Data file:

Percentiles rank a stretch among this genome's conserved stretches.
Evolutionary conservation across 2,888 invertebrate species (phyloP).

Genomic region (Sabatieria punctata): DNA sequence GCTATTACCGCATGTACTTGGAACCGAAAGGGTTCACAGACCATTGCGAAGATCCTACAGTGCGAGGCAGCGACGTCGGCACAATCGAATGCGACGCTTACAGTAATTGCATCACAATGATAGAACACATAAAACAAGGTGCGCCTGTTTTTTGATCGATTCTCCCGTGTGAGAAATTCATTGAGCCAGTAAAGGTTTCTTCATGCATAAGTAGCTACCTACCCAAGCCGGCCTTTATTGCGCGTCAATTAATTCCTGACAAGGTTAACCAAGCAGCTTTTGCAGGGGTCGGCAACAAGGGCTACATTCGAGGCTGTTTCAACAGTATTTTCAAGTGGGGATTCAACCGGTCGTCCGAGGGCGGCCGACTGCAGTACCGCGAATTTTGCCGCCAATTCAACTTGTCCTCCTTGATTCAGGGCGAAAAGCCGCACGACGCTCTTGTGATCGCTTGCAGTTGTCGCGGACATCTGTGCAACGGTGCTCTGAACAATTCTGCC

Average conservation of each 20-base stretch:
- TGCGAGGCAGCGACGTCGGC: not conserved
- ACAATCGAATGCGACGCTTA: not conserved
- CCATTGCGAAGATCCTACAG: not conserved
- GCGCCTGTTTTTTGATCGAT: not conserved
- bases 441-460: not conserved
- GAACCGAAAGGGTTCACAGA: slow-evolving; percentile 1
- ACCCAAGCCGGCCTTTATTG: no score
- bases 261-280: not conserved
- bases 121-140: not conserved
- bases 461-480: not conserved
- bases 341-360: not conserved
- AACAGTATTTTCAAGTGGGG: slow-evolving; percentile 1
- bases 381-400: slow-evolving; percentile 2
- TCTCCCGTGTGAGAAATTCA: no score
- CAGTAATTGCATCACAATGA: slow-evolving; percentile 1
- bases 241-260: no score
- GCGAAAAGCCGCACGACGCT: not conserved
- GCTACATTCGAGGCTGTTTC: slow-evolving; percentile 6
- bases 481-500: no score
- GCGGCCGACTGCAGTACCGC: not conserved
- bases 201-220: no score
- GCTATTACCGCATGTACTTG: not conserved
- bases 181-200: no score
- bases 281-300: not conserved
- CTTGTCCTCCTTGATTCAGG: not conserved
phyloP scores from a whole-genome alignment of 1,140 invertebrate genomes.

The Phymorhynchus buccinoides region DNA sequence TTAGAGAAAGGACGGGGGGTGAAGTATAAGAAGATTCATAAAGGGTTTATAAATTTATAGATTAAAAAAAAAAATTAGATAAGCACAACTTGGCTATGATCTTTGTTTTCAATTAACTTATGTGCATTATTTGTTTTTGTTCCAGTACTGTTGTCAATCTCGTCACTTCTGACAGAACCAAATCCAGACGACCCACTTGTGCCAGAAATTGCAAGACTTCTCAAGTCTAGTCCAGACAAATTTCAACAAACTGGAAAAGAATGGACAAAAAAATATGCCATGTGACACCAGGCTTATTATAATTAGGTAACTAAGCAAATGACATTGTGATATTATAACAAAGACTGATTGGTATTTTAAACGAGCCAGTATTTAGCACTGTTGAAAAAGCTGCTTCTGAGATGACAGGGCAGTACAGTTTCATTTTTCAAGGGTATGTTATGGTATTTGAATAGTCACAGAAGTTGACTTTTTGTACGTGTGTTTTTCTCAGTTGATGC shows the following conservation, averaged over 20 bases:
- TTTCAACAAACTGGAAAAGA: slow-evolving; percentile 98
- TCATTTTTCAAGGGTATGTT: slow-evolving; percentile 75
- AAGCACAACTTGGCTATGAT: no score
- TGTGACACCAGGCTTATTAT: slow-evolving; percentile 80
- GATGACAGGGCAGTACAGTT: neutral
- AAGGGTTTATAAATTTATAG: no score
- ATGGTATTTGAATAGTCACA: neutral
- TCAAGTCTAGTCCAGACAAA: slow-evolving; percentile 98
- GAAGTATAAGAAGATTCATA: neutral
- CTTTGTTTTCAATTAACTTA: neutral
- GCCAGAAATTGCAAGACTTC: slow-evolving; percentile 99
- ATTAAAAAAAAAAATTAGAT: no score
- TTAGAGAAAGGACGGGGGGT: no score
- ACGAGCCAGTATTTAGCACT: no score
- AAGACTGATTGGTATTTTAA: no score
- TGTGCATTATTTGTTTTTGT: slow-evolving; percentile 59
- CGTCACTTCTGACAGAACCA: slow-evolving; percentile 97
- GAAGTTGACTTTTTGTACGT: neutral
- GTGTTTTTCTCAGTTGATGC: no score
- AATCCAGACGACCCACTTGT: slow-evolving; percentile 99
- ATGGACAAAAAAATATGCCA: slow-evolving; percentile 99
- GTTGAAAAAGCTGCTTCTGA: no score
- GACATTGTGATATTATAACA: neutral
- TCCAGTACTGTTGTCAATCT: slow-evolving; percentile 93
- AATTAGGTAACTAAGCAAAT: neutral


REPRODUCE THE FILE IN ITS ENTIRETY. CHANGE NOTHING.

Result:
Percentiles rank a stretch among this genome's conserved stretches.
Evolutionary conservation across 2,888 invertebrate species (phyloP).

Genomic region (Sabatieria punctata): DNA sequence GCTATTACCGCATGTACTTGGAACCGAAAGGGTTCACAGACCATTGCGAAGATCCTACAGTGCGAGGCAGCGACGTCGGCACAATCGAATGCGACGCTTACAGTAATTGCATCACAATGATAGAACACATAAAACAAGGTGCGCCTGTTTTTTGATCGATTCTCCCGTGTGAGAAATTCATTGAGCCAGTAAAGGTTTCTTCATGCATAAGTAGCTACCTACCCAAGCCGGCCTTTATTGCGCGTCAATTAATTCCTGACAAGGTTAACCAAGCAGCTTTTGCAGGGGTCGGCAACAAGGGCTACATTCGAGGCTGTTTCAACAGTATTTTCAAGTGGGGATTCAACCGGTCGTCCGAGGGCGGCCGACTGCAGTACCGCGAATTTTGCCGCCAATTCAACTTGTCCTCCTTGATTCAGGGCGAAAAGCCGCACGACGCTCTTGTGATCGCTTGCAGTTGTCGCGGACATCTGTGCAACGGTGCTCTGAACAATTCTGCC

Average conservation of each 20-base stretch:
- TGCGAGGCAGCGACGTCGGC: not conserved
- ACAATCGAATGCGACGCTTA: not conserved
- CCATTGCGAAGATCCTACAG: not conserved
- GCGCCTGTTTTTTGATCGAT: not conserved
- bases 441-460: not conserved
- GAACCGAAAGGGTTCACAGA: slow-evolving; percentile 1
- ACCCAAGCCGGCCTTTATTG: no score
- bases 261-280: not conserved
- bases 121-140: not conserved
- bases 461-480: not conserved
- bases 341-360: not conserved
- AACAGTATTTTCAAGTGGGG: slow-evolving; percentile 1
- bases 381-400: slow-evolving; percentile 2
- TCTCCCGTGTGAGAAATTCA: no score
- CAGTAATTGCATCACAATGA: slow-evolving; percentile 1
- bases 241-260: no score
- GCGAAAAGCCGCACGACGCT: not conserved
- GCTACATTCGAGGCTGTTTC: slow-evolving; percentile 6
- bases 481-500: no score
- GCGGCCGACTGCAGTACCGC: not conserved
- bases 201-220: no score
- GCTATTACCGCATGTACTTG: not conserved
- bases 181-200: no score
- bases 281-300: not conserved
- CTTGTCCTCCTTGATTCAGG: not conserved
phyloP scores from a whole-genome alignment of 1,140 invertebrate genomes.

The Phymorhynchus buccinoides region DNA sequence TTAGAGAAAGGACGGGGGGTGAAGTATAAGAAGATTCATAAAGGGTTTATAAATTTATAGATTAAAAAAAAAAATTAGATAAGCACAACTTGGCTATGATCTTTGTTTTCAATTAACTTATGTGCATTATTTGTTTTTGTTCCAGTACTGTTGTCAATCTCGTCACTTCTGACAGAACCAAATCCAGACGACCCACTTGTGCCAGAAATTGCAAGACTTCTCAAGTCTAGTCCAGACAAATTTCAACAAACTGGAAAAGAATGGACAAAAAAATATGCCATGTGACACCAGGCTTATTATAATTAGGTAACTAAGCAAATGACATTGTGATATTATAACAAAGACTGATTGGTATTTTAAACGAGCCAGTATTTAGCACTGTTGAAAAAGCTGCTTCTGAGATGACAGGGCAGTACAGTTTCATTTTTCAAGGGTATGTTATGGTATTTGAATAGTCACAGAAGTTGACTTTTTGTACGTGTGTTTTTCTCAGTTGATGC shows the following conservation, averaged over 20 bases:
- TTTCAACAAACTGGAAAAGA: slow-evolving; percentile 98
- TCATTTTTCAAGGGTATGTT: slow-evolving; percentile 75
- AAGCACAACTTGGCTATGAT: no score
- TGTGACACCAGGCTTATTAT: slow-evolving; percentile 80
- GATGACAGGGCAGTACAGTT: neutral
- AAGGGTTTATAAATTTATAG: no score
- ATGGTATTTGAATAGTCACA: neutral
- TCAAGTCTAGTCCAGACAAA: slow-evolving; percentile 98
- GAAGTATAAGAAGATTCATA: neutral
- CTTTGTTTTCAATTAACTTA: neutral
- GCCAGAAATTGCAAGACTTC: slow-evolving; percentile 99
- ATTAAAAAAAAAAATTAGAT: no score
- TTAGAGAAAGGACGGGGGGT: no score
- ACGAGCCAGTATTTAGCACT: no score
- AAGACTGATTGGTATTTTAA: no score
- TGTGCATTATTTGTTTTTGT: slow-evolving; percentile 59
- CGTCACTTCTGACAGAACCA: slow-evolving; percentile 97
- GAAGTTGACTTTTTGTACGT: neutral
- GTGTTTTTCTCAGTTGATGC: no score
- AATCCAGACGACCCACTTGT: slow-evolving; percentile 99
- ATGGACAAAAAAATATGCCA: slow-evolving; percentile 99
- GTTGAAAAAGCTGCTTCTGA: no score
- GACATTGTGATATTATAACA: neutral
- TCCAGTACTGTTGTCAATCT: slow-evolving; percentile 93
- AATTAGGTAACTAAGCAAAT: neutral